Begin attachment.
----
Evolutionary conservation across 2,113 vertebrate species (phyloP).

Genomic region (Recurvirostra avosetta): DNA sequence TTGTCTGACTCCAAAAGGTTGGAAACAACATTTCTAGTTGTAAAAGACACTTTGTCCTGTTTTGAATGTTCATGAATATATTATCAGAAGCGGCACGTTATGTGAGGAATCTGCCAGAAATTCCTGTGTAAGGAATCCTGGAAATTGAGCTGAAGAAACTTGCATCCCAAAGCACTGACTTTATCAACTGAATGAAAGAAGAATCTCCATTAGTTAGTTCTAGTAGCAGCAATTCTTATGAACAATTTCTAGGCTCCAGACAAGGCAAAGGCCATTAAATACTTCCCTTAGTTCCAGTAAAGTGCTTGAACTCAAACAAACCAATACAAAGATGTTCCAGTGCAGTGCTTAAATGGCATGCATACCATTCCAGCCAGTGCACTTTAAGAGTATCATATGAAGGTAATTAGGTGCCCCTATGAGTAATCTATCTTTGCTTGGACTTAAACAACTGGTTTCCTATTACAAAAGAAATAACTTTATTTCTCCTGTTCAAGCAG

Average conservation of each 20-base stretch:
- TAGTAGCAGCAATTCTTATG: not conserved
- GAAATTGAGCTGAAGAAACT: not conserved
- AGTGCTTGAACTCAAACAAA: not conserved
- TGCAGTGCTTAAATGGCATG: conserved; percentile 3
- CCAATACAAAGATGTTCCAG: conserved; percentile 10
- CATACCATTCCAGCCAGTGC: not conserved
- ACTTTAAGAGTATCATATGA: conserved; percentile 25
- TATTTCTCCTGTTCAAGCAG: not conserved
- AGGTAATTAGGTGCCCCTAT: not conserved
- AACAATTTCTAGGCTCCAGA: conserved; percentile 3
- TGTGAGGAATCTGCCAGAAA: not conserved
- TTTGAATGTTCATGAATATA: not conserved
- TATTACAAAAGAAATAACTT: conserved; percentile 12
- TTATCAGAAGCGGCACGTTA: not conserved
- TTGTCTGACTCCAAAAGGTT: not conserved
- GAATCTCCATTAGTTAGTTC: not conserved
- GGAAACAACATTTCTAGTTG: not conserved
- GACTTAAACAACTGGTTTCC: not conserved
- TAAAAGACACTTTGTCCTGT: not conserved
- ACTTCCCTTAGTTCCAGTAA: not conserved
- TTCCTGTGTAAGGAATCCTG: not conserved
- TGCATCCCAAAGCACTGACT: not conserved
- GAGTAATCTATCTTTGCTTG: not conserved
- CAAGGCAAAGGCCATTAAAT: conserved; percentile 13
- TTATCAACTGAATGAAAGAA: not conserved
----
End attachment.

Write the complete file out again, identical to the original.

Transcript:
Evolutionary conservation across 2,113 vertebrate species (phyloP).

Genomic region (Recurvirostra avosetta): DNA sequence TTGTCTGACTCCAAAAGGTTGGAAACAACATTTCTAGTTGTAAAAGACACTTTGTCCTGTTTTGAATGTTCATGAATATATTATCAGAAGCGGCACGTTATGTGAGGAATCTGCCAGAAATTCCTGTGTAAGGAATCCTGGAAATTGAGCTGAAGAAACTTGCATCCCAAAGCACTGACTTTATCAACTGAATGAAAGAAGAATCTCCATTAGTTAGTTCTAGTAGCAGCAATTCTTATGAACAATTTCTAGGCTCCAGACAAGGCAAAGGCCATTAAATACTTCCCTTAGTTCCAGTAAAGTGCTTGAACTCAAACAAACCAATACAAAGATGTTCCAGTGCAGTGCTTAAATGGCATGCATACCATTCCAGCCAGTGCACTTTAAGAGTATCATATGAAGGTAATTAGGTGCCCCTATGAGTAATCTATCTTTGCTTGGACTTAAACAACTGGTTTCCTATTACAAAAGAAATAACTTTATTTCTCCTGTTCAAGCAG

Average conservation of each 20-base stretch:
- TAGTAGCAGCAATTCTTATG: not conserved
- GAAATTGAGCTGAAGAAACT: not conserved
- AGTGCTTGAACTCAAACAAA: not conserved
- TGCAGTGCTTAAATGGCATG: conserved; percentile 3
- CCAATACAAAGATGTTCCAG: conserved; percentile 10
- CATACCATTCCAGCCAGTGC: not conserved
- ACTTTAAGAGTATCATATGA: conserved; percentile 25
- TATTTCTCCTGTTCAAGCAG: not conserved
- AGGTAATTAGGTGCCCCTAT: not conserved
- AACAATTTCTAGGCTCCAGA: conserved; percentile 3
- TGTGAGGAATCTGCCAGAAA: not conserved
- TTTGAATGTTCATGAATATA: not conserved
- TATTACAAAAGAAATAACTT: conserved; percentile 12
- TTATCAGAAGCGGCACGTTA: not conserved
- TTGTCTGACTCCAAAAGGTT: not conserved
- GAATCTCCATTAGTTAGTTC: not conserved
- GGAAACAACATTTCTAGTTG: not conserved
- GACTTAAACAACTGGTTTCC: not conserved
- TAAAAGACACTTTGTCCTGT: not conserved
- ACTTCCCTTAGTTCCAGTAA: not conserved
- TTCCTGTGTAAGGAATCCTG: not conserved
- TGCATCCCAAAGCACTGACT: not conserved
- GAGTAATCTATCTTTGCTTG: not conserved
- CAAGGCAAAGGCCATTAAAT: conserved; percentile 13
- TTATCAACTGAATGAAAGAA: not conserved